KUALA NERUS: The Terengganu government has been urged to implement a special system to create several categories of zones to protect the coral reef ecosystems found in the state's waters.
Universiti Malaysia Terengganu (UMT) coral researcher Dr Tan Chun Hong said, apart from helping to prevent destruction of the marine treasures, the special zone system would also facilitate monitoring by the enforcement agencies.
“We at UMT are ready to share our expertise to make this a reality. This is one of the initial steps that can be taken by the state government in protecting coral reefs that are currently facing threats to their survival.
“The different zoning systems such as having special areas designated for scuba diving and snorkeling, scientific research, aquatic farming activities and exclusive sites closed to all parties, could help this conservation effort in the long run,“ he said.
Australia has adopted this zoning system at the Great Barrier Reef, the largest coral reef system in the world, and the move taken by the country has created a positive conservation impact.
Even though this method has not been adopted in Malaysia, it is not too late for the government to initiate it because the rate at which coral reefs are dying nowadays, at five per cent a year, is quite alarming.
He said one of the main factors of coral reef destruction was global warming, but this can be controlled by humans by reducing carbon dioxide emissions or choosing green and environmentally friendly sources of energy.
“In addition, seawater pollution due to increased nutrients such as untreated wastewater, agricultural and industrial chemical waste and garbage, also contribute to global warming.
“The authorities need to take strict measures to control these, not only for the sake of the coral reefs, but also for environmental sustainability in general.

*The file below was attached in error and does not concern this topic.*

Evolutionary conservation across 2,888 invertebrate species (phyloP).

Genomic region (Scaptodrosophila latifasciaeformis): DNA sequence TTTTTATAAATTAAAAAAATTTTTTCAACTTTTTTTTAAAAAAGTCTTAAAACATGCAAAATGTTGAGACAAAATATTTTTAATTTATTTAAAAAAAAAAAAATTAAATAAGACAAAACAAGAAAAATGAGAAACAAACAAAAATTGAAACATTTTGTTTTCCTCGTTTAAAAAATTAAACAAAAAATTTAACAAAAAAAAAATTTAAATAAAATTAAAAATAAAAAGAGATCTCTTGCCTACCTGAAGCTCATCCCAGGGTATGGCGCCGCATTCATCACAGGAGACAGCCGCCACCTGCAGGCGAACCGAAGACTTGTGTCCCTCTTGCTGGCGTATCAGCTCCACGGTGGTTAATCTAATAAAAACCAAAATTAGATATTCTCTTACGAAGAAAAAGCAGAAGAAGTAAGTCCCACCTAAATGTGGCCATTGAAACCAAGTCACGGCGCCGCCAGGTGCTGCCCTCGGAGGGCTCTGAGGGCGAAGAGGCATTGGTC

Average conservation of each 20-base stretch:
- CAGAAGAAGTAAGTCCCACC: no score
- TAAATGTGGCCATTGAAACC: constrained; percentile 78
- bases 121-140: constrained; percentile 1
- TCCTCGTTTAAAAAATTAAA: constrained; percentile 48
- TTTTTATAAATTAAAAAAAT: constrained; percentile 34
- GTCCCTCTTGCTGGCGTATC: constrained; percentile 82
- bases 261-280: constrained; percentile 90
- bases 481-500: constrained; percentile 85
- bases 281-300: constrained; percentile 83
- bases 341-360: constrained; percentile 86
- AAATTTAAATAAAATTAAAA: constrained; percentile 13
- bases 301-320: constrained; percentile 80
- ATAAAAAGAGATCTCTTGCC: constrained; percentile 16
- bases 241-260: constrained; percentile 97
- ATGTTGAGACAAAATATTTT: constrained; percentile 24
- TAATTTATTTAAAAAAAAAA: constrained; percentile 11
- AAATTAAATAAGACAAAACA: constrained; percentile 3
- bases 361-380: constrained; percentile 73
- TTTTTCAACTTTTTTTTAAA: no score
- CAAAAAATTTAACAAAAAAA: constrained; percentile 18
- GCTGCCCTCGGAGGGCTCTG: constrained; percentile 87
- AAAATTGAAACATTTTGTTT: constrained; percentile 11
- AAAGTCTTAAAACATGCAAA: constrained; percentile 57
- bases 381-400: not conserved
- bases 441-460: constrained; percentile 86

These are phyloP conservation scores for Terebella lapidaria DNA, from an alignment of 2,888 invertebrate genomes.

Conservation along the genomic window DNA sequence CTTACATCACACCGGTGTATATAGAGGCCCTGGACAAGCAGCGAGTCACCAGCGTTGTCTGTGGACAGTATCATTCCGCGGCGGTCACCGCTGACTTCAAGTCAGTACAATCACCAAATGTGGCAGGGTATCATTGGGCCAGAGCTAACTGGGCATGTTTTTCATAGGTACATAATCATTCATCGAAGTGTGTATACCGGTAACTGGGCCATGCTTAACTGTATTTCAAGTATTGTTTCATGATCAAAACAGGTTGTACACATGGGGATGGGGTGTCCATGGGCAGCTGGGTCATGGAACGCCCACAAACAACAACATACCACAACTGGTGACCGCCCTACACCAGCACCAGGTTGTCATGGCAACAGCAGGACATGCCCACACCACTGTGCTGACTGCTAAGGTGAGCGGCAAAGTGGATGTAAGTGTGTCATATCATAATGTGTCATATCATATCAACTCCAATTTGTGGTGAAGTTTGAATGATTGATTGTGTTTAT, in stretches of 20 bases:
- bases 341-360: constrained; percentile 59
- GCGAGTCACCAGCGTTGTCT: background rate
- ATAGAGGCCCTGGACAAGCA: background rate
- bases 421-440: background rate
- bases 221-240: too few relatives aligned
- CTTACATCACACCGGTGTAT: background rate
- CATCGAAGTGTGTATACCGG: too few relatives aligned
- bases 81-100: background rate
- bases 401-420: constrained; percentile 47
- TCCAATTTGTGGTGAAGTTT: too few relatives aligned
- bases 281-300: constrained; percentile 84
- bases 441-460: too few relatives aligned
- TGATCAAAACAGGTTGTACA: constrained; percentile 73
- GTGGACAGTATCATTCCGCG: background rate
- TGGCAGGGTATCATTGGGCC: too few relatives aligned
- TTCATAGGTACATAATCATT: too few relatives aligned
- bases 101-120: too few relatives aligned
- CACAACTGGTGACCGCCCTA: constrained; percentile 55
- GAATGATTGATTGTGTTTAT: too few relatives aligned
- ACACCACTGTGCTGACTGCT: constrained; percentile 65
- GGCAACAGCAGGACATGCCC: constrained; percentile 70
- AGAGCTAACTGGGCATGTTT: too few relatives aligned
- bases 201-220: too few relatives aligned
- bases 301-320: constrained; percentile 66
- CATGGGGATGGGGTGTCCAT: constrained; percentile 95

“As such, this zoning system is important so that conservation programmes to regrow corals can be carried out in the designated areas ... where the coral reefs have been damaged, the sites must be closed to allow them to recover naturally,“ he said.
Currently, there are almost 550 species of coral reefs in the country's waters and UMT is actively conducting several studies related to their reproductive system and growth of coral reefs as well as collecting data on the record of their existence nationwide.
He added that since the reopening of the tourism sector in Terengganu on Sept 1, the resort islands have come alive again with the presence of visitors.
“If the zoning system is in place, enforcement monitoring can be much easier as the exclusive zones will not be ‘disturbed’ by visitors. This can reduce the risk of unintended coral reef damage caused by tourists who may accidentally step on them or by movements that could cause the reef structure to break.
“Therefore, while the zoning system is still not implemented, tour operators at every island need to take responsibility to remind tourists to be careful when snorkeling and scuba diving, to minimise damage,“ he added. -Bernama